Eaton Current Limiting Helix
Fuses (CLE, HLE and HCL)
Eaton Current Limiting Helix Fuses (CLE, HLE and HCL) are general purpose indoor or outdoor industrial fuses designed for limiting short circuits in high capacity applications. Voltage, Amperage, Interrupt Capacity and Current Limiting are key considerations when choosing a current limiting fuse for power distribution systems. Proper fuse selection depends on many factors, consult a professional engineer for your application. See Monster Fuses Fuse Current Ratings for Power Transformer Applications and Motor Starter Fuse specifications. You can Request a quote for Power Transformers or Motor Starters here.
You may also want to consider Fuse Resistance Values. A cold resistance test of a fuse [pullquote align=”right” cite=”” link=”” color=”” class=”” size=””]As a factory authorized provider of all the major fuse lines, Monster Fuses has the inventory to deliver.[/pullquote]provides the primary indication of the fuse’s condition. At Monster Fuses we use a DLRO to test every fuse prior to shipment, and record the results of each test in our database. These values, measured in milliohms, are displayed in the table under the resistance heading in the lower right hand corner of our company website pages pages at monsterfuses.com. The values are displayed as Low, High and historical Average. These values are imported from the fuse manufacturer where available and built off of empirical test data if unavailable. Monster Fuses is proud to be the only company to offer an open database of resistance values.
Eaton Current Limiting Helix Fuses are found in feeder systems supplying power to transformers, busbar and other electrical apparatus. Wiring, insulation and other components are protected using the current responsive element
within the fuse that melts when current exceeds a specified range. Current limiting interrupts the current. Eaton offers a wide range of interrupting ratings in single barrel designs with ratings extended to higher currents in double, triple and quad barrel designs.
Select Tabs 1 through 4 below to see how a fuse extinguishes current. In the following diagram illustrate how melting in a Helix Current Limiting Fuse absorbs heat and extinguishes an arcing electrical current.
CLE, HLE and HCL Features
- Pure silver elements optimize performance and temperature conditions
- Double helix design provides additional elements, increasing surface area
- Higher continuous currents and superior arc control
- Blown fuse striker pin extension offers visual monitoring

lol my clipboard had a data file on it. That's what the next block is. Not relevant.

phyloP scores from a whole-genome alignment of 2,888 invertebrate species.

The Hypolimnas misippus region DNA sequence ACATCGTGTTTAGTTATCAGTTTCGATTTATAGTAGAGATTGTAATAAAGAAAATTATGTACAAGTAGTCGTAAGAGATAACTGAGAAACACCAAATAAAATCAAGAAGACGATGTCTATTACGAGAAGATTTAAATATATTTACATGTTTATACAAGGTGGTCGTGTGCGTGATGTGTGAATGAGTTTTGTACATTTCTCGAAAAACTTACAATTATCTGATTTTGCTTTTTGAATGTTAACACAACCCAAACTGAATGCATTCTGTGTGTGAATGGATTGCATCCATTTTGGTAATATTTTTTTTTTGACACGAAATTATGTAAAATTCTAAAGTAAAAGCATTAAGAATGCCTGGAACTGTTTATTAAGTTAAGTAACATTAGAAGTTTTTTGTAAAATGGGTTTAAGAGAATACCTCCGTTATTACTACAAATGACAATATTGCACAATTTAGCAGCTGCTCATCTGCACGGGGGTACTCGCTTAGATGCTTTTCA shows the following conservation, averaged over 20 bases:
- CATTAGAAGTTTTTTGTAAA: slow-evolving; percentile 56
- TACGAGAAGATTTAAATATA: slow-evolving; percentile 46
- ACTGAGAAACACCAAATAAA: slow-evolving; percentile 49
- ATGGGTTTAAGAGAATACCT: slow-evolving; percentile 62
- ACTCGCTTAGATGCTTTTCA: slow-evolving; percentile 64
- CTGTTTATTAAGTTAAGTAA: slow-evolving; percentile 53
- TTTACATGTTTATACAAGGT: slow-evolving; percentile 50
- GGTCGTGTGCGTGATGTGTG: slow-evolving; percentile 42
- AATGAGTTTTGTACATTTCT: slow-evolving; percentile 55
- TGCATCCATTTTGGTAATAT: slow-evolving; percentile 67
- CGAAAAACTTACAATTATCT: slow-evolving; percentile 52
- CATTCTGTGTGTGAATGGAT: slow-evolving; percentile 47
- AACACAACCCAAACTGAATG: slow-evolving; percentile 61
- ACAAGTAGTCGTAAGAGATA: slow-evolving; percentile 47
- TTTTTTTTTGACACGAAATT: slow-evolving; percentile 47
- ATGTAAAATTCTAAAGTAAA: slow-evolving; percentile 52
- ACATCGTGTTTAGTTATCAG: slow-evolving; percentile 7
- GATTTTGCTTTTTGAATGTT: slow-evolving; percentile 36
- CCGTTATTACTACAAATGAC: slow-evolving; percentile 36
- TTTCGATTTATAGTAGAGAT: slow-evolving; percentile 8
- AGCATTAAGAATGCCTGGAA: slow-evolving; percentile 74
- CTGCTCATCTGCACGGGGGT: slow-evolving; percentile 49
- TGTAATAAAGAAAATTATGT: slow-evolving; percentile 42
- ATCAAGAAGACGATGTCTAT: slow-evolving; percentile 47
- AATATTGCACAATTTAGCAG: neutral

- Inner Helix Thermal transfer for fast melting reduces fuse barrel stress
- Static design for quiet operation and flame discharge prevention
- Interchangeable with major brands for maintenance flexibility
HLE and CLE ferrule fuses mount in disconnect or non-disconnect configurations. BHLE type fuses may be directly “bolted-in” to switchgear bus bars. HCL type units mount in cam action clip-lock clips, simplifying replacement and installation. Helix fuses are semi-coreless, and are enclosed in high strength filament winding and epoxy tubes.
Current Limiting Vs. Expulsion Type Fuse
While there are many types of fuses, choosing between Current Limiting Fuses and Expulsion Type Fuses is a frequent consideration in circuit protection. Expulsion fuses are
not current interrupting. An expulsion fuse is a vented “time delay” type fuse. Internal arcing causes gases to be expelled, resulting in current interruption. Expulsion fuses limit the current fault duration, not the magnitude as with Current Limiting Fuses. There are many types of industrial fuses. Choosing between Current Limiting or Expulsion Type fuses for limiting short circuits in high-capacity applications is critical in adequately protecting your power distribution systems.
Key considerations for choosing the right fuse:
Voltage rating: Maximum ac or dc voltage at which fuse is designed to operate.
Interrupting Rating: The highest alternating or direct current fuse is designed to interrupt under specified application.
Continuous Current Rating: Rating fuse can continuously carry current without exceeding temperature rise values.
Coordination: The fuse must be in ‘coordination” with the equipment line and load to ensure melting (overcurrent and arcing time) and clearing (fuse opening time).
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Contributing Author Greg Carter has been working exclusively in Industrial/Electrical Digital Marketing and e-commerce for over 15 years. His blog is electricalmarketing.net.
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